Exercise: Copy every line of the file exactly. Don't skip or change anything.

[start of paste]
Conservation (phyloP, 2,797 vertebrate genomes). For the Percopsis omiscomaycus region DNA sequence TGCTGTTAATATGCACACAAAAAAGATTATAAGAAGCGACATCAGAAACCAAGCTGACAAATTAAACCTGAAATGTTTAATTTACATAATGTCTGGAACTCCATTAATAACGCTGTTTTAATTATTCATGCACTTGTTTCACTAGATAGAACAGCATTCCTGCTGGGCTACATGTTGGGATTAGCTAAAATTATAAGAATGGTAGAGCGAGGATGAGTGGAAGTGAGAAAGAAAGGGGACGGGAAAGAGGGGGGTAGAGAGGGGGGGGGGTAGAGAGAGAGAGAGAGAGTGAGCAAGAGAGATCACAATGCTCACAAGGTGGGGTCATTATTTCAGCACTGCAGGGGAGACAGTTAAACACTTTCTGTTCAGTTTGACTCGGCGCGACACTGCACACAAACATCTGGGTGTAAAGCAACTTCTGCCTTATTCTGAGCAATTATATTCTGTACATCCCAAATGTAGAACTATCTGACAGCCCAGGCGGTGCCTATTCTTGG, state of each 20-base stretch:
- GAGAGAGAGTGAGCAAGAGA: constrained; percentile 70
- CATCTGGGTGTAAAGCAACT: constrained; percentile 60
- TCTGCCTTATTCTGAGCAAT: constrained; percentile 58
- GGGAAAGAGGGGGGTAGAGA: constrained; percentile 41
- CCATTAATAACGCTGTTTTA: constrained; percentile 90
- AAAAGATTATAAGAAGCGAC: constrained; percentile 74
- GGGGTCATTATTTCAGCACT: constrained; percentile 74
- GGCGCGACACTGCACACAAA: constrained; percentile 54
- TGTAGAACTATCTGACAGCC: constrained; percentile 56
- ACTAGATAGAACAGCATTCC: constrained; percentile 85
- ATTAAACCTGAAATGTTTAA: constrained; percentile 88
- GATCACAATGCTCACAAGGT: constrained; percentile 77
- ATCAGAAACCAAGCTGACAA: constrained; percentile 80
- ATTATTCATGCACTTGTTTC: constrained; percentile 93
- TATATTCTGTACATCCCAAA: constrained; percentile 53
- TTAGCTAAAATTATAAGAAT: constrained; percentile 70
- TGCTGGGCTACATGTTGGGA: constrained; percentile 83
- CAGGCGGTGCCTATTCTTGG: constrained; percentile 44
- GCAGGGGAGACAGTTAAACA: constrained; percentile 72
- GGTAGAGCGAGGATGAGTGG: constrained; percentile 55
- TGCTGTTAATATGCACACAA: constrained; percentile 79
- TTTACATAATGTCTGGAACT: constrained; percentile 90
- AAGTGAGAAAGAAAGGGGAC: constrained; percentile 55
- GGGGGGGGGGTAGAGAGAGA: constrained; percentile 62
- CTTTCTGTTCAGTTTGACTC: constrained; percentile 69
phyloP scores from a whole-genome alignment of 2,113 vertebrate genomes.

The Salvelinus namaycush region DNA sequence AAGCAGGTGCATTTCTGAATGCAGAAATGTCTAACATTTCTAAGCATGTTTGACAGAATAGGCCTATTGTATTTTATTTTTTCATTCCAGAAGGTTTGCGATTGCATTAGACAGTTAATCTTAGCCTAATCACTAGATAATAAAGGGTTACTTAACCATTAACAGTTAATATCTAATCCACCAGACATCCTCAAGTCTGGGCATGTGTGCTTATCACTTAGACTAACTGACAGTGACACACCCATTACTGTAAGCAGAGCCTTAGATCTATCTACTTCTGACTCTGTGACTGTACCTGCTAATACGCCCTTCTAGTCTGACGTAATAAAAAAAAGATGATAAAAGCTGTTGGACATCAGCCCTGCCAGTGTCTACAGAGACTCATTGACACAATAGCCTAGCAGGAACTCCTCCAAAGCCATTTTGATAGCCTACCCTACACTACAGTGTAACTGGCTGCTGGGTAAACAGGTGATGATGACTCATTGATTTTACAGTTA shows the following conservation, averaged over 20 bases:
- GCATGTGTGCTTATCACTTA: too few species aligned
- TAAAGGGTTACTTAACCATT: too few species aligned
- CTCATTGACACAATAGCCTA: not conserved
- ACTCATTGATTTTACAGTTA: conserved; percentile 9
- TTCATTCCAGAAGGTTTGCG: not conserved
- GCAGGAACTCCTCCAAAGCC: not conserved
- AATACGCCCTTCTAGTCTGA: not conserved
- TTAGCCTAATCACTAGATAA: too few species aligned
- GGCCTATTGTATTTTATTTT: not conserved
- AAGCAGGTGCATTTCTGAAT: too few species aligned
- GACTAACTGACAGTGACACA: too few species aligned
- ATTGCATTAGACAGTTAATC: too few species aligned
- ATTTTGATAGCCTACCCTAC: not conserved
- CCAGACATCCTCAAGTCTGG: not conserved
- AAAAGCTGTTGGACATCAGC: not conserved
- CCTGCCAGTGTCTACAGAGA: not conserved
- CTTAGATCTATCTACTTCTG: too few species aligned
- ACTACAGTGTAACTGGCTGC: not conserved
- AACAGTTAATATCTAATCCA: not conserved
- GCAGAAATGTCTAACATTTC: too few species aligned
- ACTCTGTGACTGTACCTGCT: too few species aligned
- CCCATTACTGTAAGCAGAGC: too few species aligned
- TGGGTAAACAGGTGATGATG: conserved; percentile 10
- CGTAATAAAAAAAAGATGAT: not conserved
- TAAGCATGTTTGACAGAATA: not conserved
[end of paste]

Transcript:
Conservation (phyloP, 2,797 vertebrate genomes). For the Percopsis omiscomaycus region DNA sequence TGCTGTTAATATGCACACAAAAAAGATTATAAGAAGCGACATCAGAAACCAAGCTGACAAATTAAACCTGAAATGTTTAATTTACATAATGTCTGGAACTCCATTAATAACGCTGTTTTAATTATTCATGCACTTGTTTCACTAGATAGAACAGCATTCCTGCTGGGCTACATGTTGGGATTAGCTAAAATTATAAGAATGGTAGAGCGAGGATGAGTGGAAGTGAGAAAGAAAGGGGACGGGAAAGAGGGGGGTAGAGAGGGGGGGGGGTAGAGAGAGAGAGAGAGAGTGAGCAAGAGAGATCACAATGCTCACAAGGTGGGGTCATTATTTCAGCACTGCAGGGGAGACAGTTAAACACTTTCTGTTCAGTTTGACTCGGCGCGACACTGCACACAAACATCTGGGTGTAAAGCAACTTCTGCCTTATTCTGAGCAATTATATTCTGTACATCCCAAATGTAGAACTATCTGACAGCCCAGGCGGTGCCTATTCTTGG, state of each 20-base stretch:
- GAGAGAGAGTGAGCAAGAGA: constrained; percentile 70
- CATCTGGGTGTAAAGCAACT: constrained; percentile 60
- TCTGCCTTATTCTGAGCAAT: constrained; percentile 58
- GGGAAAGAGGGGGGTAGAGA: constrained; percentile 41
- CCATTAATAACGCTGTTTTA: constrained; percentile 90
- AAAAGATTATAAGAAGCGAC: constrained; percentile 74
- GGGGTCATTATTTCAGCACT: constrained; percentile 74
- GGCGCGACACTGCACACAAA: constrained; percentile 54
- TGTAGAACTATCTGACAGCC: constrained; percentile 56
- ACTAGATAGAACAGCATTCC: constrained; percentile 85
- ATTAAACCTGAAATGTTTAA: constrained; percentile 88
- GATCACAATGCTCACAAGGT: constrained; percentile 77
- ATCAGAAACCAAGCTGACAA: constrained; percentile 80
- ATTATTCATGCACTTGTTTC: constrained; percentile 93
- TATATTCTGTACATCCCAAA: constrained; percentile 53
- TTAGCTAAAATTATAAGAAT: constrained; percentile 70
- TGCTGGGCTACATGTTGGGA: constrained; percentile 83
- CAGGCGGTGCCTATTCTTGG: constrained; percentile 44
- GCAGGGGAGACAGTTAAACA: constrained; percentile 72
- GGTAGAGCGAGGATGAGTGG: constrained; percentile 55
- TGCTGTTAATATGCACACAA: constrained; percentile 79
- TTTACATAATGTCTGGAACT: constrained; percentile 90
- AAGTGAGAAAGAAAGGGGAC: constrained; percentile 55
- GGGGGGGGGGTAGAGAGAGA: constrained; percentile 62
- CTTTCTGTTCAGTTTGACTC: constrained; percentile 69
phyloP scores from a whole-genome alignment of 2,113 vertebrate genomes.

The Salvelinus namaycush region DNA sequence AAGCAGGTGCATTTCTGAATGCAGAAATGTCTAACATTTCTAAGCATGTTTGACAGAATAGGCCTATTGTATTTTATTTTTTCATTCCAGAAGGTTTGCGATTGCATTAGACAGTTAATCTTAGCCTAATCACTAGATAATAAAGGGTTACTTAACCATTAACAGTTAATATCTAATCCACCAGACATCCTCAAGTCTGGGCATGTGTGCTTATCACTTAGACTAACTGACAGTGACACACCCATTACTGTAAGCAGAGCCTTAGATCTATCTACTTCTGACTCTGTGACTGTACCTGCTAATACGCCCTTCTAGTCTGACGTAATAAAAAAAAGATGATAAAAGCTGTTGGACATCAGCCCTGCCAGTGTCTACAGAGACTCATTGACACAATAGCCTAGCAGGAACTCCTCCAAAGCCATTTTGATAGCCTACCCTACACTACAGTGTAACTGGCTGCTGGGTAAACAGGTGATGATGACTCATTGATTTTACAGTTA shows the following conservation, averaged over 20 bases:
- GCATGTGTGCTTATCACTTA: too few species aligned
- TAAAGGGTTACTTAACCATT: too few species aligned
- CTCATTGACACAATAGCCTA: not conserved
- ACTCATTGATTTTACAGTTA: conserved; percentile 9
- TTCATTCCAGAAGGTTTGCG: not conserved
- GCAGGAACTCCTCCAAAGCC: not conserved
- AATACGCCCTTCTAGTCTGA: not conserved
- TTAGCCTAATCACTAGATAA: too few species aligned
- GGCCTATTGTATTTTATTTT: not conserved
- AAGCAGGTGCATTTCTGAAT: too few species aligned
- GACTAACTGACAGTGACACA: too few species aligned
- ATTGCATTAGACAGTTAATC: too few species aligned
- ATTTTGATAGCCTACCCTAC: not conserved
- CCAGACATCCTCAAGTCTGG: not conserved
- AAAAGCTGTTGGACATCAGC: not conserved
- CCTGCCAGTGTCTACAGAGA: not conserved
- CTTAGATCTATCTACTTCTG: too few species aligned
- ACTACAGTGTAACTGGCTGC: not conserved
- AACAGTTAATATCTAATCCA: not conserved
- GCAGAAATGTCTAACATTTC: too few species aligned
- ACTCTGTGACTGTACCTGCT: too few species aligned
- CCCATTACTGTAAGCAGAGC: too few species aligned
- TGGGTAAACAGGTGATGATG: conserved; percentile 10
- CGTAATAAAAAAAAGATGAT: not conserved
- TAAGCATGTTTGACAGAATA: not conserved